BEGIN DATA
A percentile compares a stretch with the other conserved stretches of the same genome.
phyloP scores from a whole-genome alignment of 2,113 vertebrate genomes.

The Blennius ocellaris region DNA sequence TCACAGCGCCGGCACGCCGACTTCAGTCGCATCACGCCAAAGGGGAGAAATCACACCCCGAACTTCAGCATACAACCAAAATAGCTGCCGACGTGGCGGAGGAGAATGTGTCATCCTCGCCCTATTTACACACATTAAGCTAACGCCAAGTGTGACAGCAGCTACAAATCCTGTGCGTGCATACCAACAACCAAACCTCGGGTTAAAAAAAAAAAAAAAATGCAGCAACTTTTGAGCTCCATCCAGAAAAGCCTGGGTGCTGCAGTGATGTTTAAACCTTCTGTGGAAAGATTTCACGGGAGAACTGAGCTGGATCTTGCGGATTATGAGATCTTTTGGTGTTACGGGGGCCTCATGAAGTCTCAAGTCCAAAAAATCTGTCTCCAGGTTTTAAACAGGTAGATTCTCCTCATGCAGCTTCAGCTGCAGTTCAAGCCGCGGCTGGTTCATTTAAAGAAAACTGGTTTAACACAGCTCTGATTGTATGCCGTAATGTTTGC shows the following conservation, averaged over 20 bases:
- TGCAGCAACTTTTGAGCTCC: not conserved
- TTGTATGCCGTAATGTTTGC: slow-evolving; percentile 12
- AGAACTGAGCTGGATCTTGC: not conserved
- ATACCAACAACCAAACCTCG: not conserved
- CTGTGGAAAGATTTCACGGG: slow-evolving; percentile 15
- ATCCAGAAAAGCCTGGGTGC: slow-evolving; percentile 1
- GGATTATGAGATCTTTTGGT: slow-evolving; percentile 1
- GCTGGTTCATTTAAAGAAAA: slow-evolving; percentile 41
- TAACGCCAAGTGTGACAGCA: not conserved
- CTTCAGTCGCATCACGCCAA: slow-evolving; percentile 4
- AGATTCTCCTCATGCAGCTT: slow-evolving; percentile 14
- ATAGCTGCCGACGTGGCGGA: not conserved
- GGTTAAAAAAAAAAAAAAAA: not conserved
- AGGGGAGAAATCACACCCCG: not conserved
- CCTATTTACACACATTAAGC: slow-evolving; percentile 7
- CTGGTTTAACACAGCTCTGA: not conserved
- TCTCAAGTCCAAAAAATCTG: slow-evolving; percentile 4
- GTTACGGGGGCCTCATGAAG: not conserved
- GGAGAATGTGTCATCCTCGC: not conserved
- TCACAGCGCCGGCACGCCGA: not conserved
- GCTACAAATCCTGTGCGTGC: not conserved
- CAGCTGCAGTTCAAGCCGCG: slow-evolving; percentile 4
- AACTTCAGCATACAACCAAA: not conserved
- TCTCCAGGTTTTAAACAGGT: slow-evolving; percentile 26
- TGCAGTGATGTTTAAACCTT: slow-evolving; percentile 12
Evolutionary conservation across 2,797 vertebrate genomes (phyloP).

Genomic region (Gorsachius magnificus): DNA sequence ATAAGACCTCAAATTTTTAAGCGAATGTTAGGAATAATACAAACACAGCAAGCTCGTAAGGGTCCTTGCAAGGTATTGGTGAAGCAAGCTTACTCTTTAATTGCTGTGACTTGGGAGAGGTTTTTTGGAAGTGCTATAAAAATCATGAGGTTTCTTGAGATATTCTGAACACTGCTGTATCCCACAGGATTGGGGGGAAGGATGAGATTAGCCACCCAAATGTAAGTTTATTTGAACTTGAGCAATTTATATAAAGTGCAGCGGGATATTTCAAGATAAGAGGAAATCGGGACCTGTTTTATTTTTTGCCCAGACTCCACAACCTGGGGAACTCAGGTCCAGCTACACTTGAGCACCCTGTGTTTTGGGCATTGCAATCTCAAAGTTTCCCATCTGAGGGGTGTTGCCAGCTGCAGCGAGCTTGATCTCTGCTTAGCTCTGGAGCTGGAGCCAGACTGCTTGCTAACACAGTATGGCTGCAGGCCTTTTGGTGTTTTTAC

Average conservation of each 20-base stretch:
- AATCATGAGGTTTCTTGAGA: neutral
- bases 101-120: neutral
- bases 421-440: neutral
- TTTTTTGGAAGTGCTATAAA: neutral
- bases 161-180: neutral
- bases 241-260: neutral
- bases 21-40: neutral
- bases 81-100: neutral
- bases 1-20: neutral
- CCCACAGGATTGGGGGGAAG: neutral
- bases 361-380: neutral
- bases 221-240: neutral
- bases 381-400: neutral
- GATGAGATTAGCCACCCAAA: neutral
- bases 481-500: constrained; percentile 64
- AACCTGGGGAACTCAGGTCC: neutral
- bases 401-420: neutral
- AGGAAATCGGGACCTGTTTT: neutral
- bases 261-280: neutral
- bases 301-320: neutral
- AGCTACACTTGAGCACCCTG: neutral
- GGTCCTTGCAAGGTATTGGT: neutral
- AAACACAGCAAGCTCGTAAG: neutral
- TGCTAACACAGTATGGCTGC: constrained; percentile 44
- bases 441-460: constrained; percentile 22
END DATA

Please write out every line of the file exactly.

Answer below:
A percentile compares a stretch with the other conserved stretches of the same genome.
phyloP scores from a whole-genome alignment of 2,113 vertebrate genomes.

The Blennius ocellaris region DNA sequence TCACAGCGCCGGCACGCCGACTTCAGTCGCATCACGCCAAAGGGGAGAAATCACACCCCGAACTTCAGCATACAACCAAAATAGCTGCCGACGTGGCGGAGGAGAATGTGTCATCCTCGCCCTATTTACACACATTAAGCTAACGCCAAGTGTGACAGCAGCTACAAATCCTGTGCGTGCATACCAACAACCAAACCTCGGGTTAAAAAAAAAAAAAAAATGCAGCAACTTTTGAGCTCCATCCAGAAAAGCCTGGGTGCTGCAGTGATGTTTAAACCTTCTGTGGAAAGATTTCACGGGAGAACTGAGCTGGATCTTGCGGATTATGAGATCTTTTGGTGTTACGGGGGCCTCATGAAGTCTCAAGTCCAAAAAATCTGTCTCCAGGTTTTAAACAGGTAGATTCTCCTCATGCAGCTTCAGCTGCAGTTCAAGCCGCGGCTGGTTCATTTAAAGAAAACTGGTTTAACACAGCTCTGATTGTATGCCGTAATGTTTGC shows the following conservation, averaged over 20 bases:
- TGCAGCAACTTTTGAGCTCC: not conserved
- TTGTATGCCGTAATGTTTGC: slow-evolving; percentile 12
- AGAACTGAGCTGGATCTTGC: not conserved
- ATACCAACAACCAAACCTCG: not conserved
- CTGTGGAAAGATTTCACGGG: slow-evolving; percentile 15
- ATCCAGAAAAGCCTGGGTGC: slow-evolving; percentile 1
- GGATTATGAGATCTTTTGGT: slow-evolving; percentile 1
- GCTGGTTCATTTAAAGAAAA: slow-evolving; percentile 41
- TAACGCCAAGTGTGACAGCA: not conserved
- CTTCAGTCGCATCACGCCAA: slow-evolving; percentile 4
- AGATTCTCCTCATGCAGCTT: slow-evolving; percentile 14
- ATAGCTGCCGACGTGGCGGA: not conserved
- GGTTAAAAAAAAAAAAAAAA: not conserved
- AGGGGAGAAATCACACCCCG: not conserved
- CCTATTTACACACATTAAGC: slow-evolving; percentile 7
- CTGGTTTAACACAGCTCTGA: not conserved
- TCTCAAGTCCAAAAAATCTG: slow-evolving; percentile 4
- GTTACGGGGGCCTCATGAAG: not conserved
- GGAGAATGTGTCATCCTCGC: not conserved
- TCACAGCGCCGGCACGCCGA: not conserved
- GCTACAAATCCTGTGCGTGC: not conserved
- CAGCTGCAGTTCAAGCCGCG: slow-evolving; percentile 4
- AACTTCAGCATACAACCAAA: not conserved
- TCTCCAGGTTTTAAACAGGT: slow-evolving; percentile 26
- TGCAGTGATGTTTAAACCTT: slow-evolving; percentile 12
Evolutionary conservation across 2,797 vertebrate genomes (phyloP).

Genomic region (Gorsachius magnificus): DNA sequence ATAAGACCTCAAATTTTTAAGCGAATGTTAGGAATAATACAAACACAGCAAGCTCGTAAGGGTCCTTGCAAGGTATTGGTGAAGCAAGCTTACTCTTTAATTGCTGTGACTTGGGAGAGGTTTTTTGGAAGTGCTATAAAAATCATGAGGTTTCTTGAGATATTCTGAACACTGCTGTATCCCACAGGATTGGGGGGAAGGATGAGATTAGCCACCCAAATGTAAGTTTATTTGAACTTGAGCAATTTATATAAAGTGCAGCGGGATATTTCAAGATAAGAGGAAATCGGGACCTGTTTTATTTTTTGCCCAGACTCCACAACCTGGGGAACTCAGGTCCAGCTACACTTGAGCACCCTGTGTTTTGGGCATTGCAATCTCAAAGTTTCCCATCTGAGGGGTGTTGCCAGCTGCAGCGAGCTTGATCTCTGCTTAGCTCTGGAGCTGGAGCCAGACTGCTTGCTAACACAGTATGGCTGCAGGCCTTTTGGTGTTTTTAC

Average conservation of each 20-base stretch:
- AATCATGAGGTTTCTTGAGA: neutral
- bases 101-120: neutral
- bases 421-440: neutral
- TTTTTTGGAAGTGCTATAAA: neutral
- bases 161-180: neutral
- bases 241-260: neutral
- bases 21-40: neutral
- bases 81-100: neutral
- bases 1-20: neutral
- CCCACAGGATTGGGGGGAAG: neutral
- bases 361-380: neutral
- bases 221-240: neutral
- bases 381-400: neutral
- GATGAGATTAGCCACCCAAA: neutral
- bases 481-500: constrained; percentile 64
- AACCTGGGGAACTCAGGTCC: neutral
- bases 401-420: neutral
- AGGAAATCGGGACCTGTTTT: neutral
- bases 261-280: neutral
- bases 301-320: neutral
- AGCTACACTTGAGCACCCTG: neutral
- GGTCCTTGCAAGGTATTGGT: neutral
- AAACACAGCAAGCTCGTAAG: neutral
- TGCTAACACAGTATGGCTGC: constrained; percentile 44
- bases 441-460: constrained; percentile 22